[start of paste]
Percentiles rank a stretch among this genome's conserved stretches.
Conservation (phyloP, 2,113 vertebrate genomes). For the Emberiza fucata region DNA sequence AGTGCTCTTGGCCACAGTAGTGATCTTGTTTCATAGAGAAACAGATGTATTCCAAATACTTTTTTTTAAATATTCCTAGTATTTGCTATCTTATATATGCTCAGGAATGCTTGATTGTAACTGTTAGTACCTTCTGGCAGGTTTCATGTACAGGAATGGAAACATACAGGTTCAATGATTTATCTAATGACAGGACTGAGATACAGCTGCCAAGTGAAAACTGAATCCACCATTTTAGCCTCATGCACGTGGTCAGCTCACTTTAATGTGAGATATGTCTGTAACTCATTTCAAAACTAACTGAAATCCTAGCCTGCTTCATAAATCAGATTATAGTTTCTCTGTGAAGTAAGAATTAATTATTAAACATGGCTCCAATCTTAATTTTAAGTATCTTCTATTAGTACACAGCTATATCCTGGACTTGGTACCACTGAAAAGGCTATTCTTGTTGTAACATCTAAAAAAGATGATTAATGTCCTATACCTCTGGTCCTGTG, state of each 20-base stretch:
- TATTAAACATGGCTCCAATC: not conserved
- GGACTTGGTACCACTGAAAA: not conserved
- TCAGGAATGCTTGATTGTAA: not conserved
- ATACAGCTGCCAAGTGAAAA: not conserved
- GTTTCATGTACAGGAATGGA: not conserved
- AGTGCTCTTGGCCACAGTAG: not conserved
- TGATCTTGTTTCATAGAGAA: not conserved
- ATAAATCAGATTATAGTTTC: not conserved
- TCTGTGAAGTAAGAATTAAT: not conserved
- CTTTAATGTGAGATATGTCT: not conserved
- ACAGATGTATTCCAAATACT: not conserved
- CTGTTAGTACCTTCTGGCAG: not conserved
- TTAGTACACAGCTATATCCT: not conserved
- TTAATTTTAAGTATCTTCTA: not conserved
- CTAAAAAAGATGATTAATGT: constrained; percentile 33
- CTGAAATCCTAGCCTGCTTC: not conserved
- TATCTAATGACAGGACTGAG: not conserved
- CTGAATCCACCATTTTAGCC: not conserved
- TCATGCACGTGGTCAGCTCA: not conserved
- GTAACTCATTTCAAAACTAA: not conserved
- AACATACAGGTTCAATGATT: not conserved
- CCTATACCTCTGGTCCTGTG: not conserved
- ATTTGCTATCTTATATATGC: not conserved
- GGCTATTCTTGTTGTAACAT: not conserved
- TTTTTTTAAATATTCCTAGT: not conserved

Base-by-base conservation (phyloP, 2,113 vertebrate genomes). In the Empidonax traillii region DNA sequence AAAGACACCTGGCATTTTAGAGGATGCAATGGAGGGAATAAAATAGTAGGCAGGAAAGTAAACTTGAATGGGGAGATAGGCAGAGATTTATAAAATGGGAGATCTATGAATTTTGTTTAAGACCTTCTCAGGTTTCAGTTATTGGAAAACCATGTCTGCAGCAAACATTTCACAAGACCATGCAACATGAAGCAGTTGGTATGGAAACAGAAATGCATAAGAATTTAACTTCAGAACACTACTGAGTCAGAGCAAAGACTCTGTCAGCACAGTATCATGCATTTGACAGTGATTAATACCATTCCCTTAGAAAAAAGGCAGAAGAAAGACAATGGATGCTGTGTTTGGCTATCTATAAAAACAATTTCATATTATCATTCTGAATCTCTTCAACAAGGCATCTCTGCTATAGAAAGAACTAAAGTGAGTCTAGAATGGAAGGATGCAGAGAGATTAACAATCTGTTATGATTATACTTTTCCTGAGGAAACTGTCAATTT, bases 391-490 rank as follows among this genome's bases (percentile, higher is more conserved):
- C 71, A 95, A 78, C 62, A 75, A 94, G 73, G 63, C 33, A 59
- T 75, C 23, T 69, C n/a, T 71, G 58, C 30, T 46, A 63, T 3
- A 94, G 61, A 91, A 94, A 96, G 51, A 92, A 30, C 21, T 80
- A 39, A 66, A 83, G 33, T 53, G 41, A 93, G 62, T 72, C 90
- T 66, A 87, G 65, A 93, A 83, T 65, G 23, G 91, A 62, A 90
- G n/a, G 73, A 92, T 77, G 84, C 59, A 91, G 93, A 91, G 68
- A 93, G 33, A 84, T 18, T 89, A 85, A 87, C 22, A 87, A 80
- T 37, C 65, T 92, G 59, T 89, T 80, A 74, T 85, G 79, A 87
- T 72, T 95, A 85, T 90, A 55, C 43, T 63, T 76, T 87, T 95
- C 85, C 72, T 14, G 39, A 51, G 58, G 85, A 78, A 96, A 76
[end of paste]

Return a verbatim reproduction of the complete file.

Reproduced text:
Percentiles rank a stretch among this genome's conserved stretches.
Conservation (phyloP, 2,113 vertebrate genomes). For the Emberiza fucata region DNA sequence AGTGCTCTTGGCCACAGTAGTGATCTTGTTTCATAGAGAAACAGATGTATTCCAAATACTTTTTTTTAAATATTCCTAGTATTTGCTATCTTATATATGCTCAGGAATGCTTGATTGTAACTGTTAGTACCTTCTGGCAGGTTTCATGTACAGGAATGGAAACATACAGGTTCAATGATTTATCTAATGACAGGACTGAGATACAGCTGCCAAGTGAAAACTGAATCCACCATTTTAGCCTCATGCACGTGGTCAGCTCACTTTAATGTGAGATATGTCTGTAACTCATTTCAAAACTAACTGAAATCCTAGCCTGCTTCATAAATCAGATTATAGTTTCTCTGTGAAGTAAGAATTAATTATTAAACATGGCTCCAATCTTAATTTTAAGTATCTTCTATTAGTACACAGCTATATCCTGGACTTGGTACCACTGAAAAGGCTATTCTTGTTGTAACATCTAAAAAAGATGATTAATGTCCTATACCTCTGGTCCTGTG, state of each 20-base stretch:
- TATTAAACATGGCTCCAATC: not conserved
- GGACTTGGTACCACTGAAAA: not conserved
- TCAGGAATGCTTGATTGTAA: not conserved
- ATACAGCTGCCAAGTGAAAA: not conserved
- GTTTCATGTACAGGAATGGA: not conserved
- AGTGCTCTTGGCCACAGTAG: not conserved
- TGATCTTGTTTCATAGAGAA: not conserved
- ATAAATCAGATTATAGTTTC: not conserved
- TCTGTGAAGTAAGAATTAAT: not conserved
- CTTTAATGTGAGATATGTCT: not conserved
- ACAGATGTATTCCAAATACT: not conserved
- CTGTTAGTACCTTCTGGCAG: not conserved
- TTAGTACACAGCTATATCCT: not conserved
- TTAATTTTAAGTATCTTCTA: not conserved
- CTAAAAAAGATGATTAATGT: constrained; percentile 33
- CTGAAATCCTAGCCTGCTTC: not conserved
- TATCTAATGACAGGACTGAG: not conserved
- CTGAATCCACCATTTTAGCC: not conserved
- TCATGCACGTGGTCAGCTCA: not conserved
- GTAACTCATTTCAAAACTAA: not conserved
- AACATACAGGTTCAATGATT: not conserved
- CCTATACCTCTGGTCCTGTG: not conserved
- ATTTGCTATCTTATATATGC: not conserved
- GGCTATTCTTGTTGTAACAT: not conserved
- TTTTTTTAAATATTCCTAGT: not conserved

Base-by-base conservation (phyloP, 2,113 vertebrate genomes). In the Empidonax traillii region DNA sequence AAAGACACCTGGCATTTTAGAGGATGCAATGGAGGGAATAAAATAGTAGGCAGGAAAGTAAACTTGAATGGGGAGATAGGCAGAGATTTATAAAATGGGAGATCTATGAATTTTGTTTAAGACCTTCTCAGGTTTCAGTTATTGGAAAACCATGTCTGCAGCAAACATTTCACAAGACCATGCAACATGAAGCAGTTGGTATGGAAACAGAAATGCATAAGAATTTAACTTCAGAACACTACTGAGTCAGAGCAAAGACTCTGTCAGCACAGTATCATGCATTTGACAGTGATTAATACCATTCCCTTAGAAAAAAGGCAGAAGAAAGACAATGGATGCTGTGTTTGGCTATCTATAAAAACAATTTCATATTATCATTCTGAATCTCTTCAACAAGGCATCTCTGCTATAGAAAGAACTAAAGTGAGTCTAGAATGGAAGGATGCAGAGAGATTAACAATCTGTTATGATTATACTTTTCCTGAGGAAACTGTCAATTT, bases 391-490 rank as follows among this genome's bases (percentile, higher is more conserved):
- C 71, A 95, A 78, C 62, A 75, A 94, G 73, G 63, C 33, A 59
- T 75, C 23, T 69, C n/a, T 71, G 58, C 30, T 46, A 63, T 3
- A 94, G 61, A 91, A 94, A 96, G 51, A 92, A 30, C 21, T 80
- A 39, A 66, A 83, G 33, T 53, G 41, A 93, G 62, T 72, C 90
- T 66, A 87, G 65, A 93, A 83, T 65, G 23, G 91, A 62, A 90
- G n/a, G 73, A 92, T 77, G 84, C 59, A 91, G 93, A 91, G 68
- A 93, G 33, A 84, T 18, T 89, A 85, A 87, C 22, A 87, A 80
- T 37, C 65, T 92, G 59, T 89, T 80, A 74, T 85, G 79, A 87
- T 72, T 95, A 85, T 90, A 55, C 43, T 63, T 76, T 87, T 95
- C 85, C 72, T 14, G 39, A 51, G 58, G 85, A 78, A 96, A 76